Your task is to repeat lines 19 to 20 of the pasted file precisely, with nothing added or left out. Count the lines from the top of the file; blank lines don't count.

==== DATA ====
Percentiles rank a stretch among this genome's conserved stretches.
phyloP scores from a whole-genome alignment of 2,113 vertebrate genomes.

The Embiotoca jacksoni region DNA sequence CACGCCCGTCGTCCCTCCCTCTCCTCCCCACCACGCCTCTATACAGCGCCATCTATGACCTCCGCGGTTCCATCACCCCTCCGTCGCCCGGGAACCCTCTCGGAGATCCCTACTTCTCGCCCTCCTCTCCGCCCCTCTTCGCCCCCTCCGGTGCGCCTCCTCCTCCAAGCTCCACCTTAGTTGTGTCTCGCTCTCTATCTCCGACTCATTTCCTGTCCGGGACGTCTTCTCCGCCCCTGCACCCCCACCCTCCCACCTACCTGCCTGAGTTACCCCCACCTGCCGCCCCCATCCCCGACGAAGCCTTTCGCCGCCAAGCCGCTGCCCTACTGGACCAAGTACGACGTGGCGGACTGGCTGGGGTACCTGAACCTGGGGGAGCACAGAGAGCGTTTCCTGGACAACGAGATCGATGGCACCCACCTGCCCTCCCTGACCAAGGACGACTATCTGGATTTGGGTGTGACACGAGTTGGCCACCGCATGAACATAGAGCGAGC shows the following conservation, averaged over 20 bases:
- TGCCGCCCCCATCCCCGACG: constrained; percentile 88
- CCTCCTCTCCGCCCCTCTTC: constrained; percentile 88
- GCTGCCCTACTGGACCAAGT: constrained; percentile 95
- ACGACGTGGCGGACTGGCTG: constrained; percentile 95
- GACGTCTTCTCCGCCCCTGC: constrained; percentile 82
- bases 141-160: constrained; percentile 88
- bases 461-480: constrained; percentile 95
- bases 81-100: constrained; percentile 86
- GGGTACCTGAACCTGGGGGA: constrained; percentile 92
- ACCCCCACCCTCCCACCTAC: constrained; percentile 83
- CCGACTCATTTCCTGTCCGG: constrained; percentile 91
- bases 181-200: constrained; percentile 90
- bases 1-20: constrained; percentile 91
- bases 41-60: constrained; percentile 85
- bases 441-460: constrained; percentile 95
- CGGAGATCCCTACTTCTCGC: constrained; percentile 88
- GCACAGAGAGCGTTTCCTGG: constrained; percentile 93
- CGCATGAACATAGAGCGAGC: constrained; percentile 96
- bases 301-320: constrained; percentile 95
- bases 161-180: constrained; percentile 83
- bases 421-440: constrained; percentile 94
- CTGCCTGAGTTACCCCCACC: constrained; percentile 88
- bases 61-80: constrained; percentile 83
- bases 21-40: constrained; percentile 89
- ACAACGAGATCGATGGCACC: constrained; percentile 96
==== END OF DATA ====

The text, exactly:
- CGGAGATCCCTACTTCTCGC: constrained; percentile 88
- GCACAGAGAGCGTTTCCTGG: constrained; percentile 93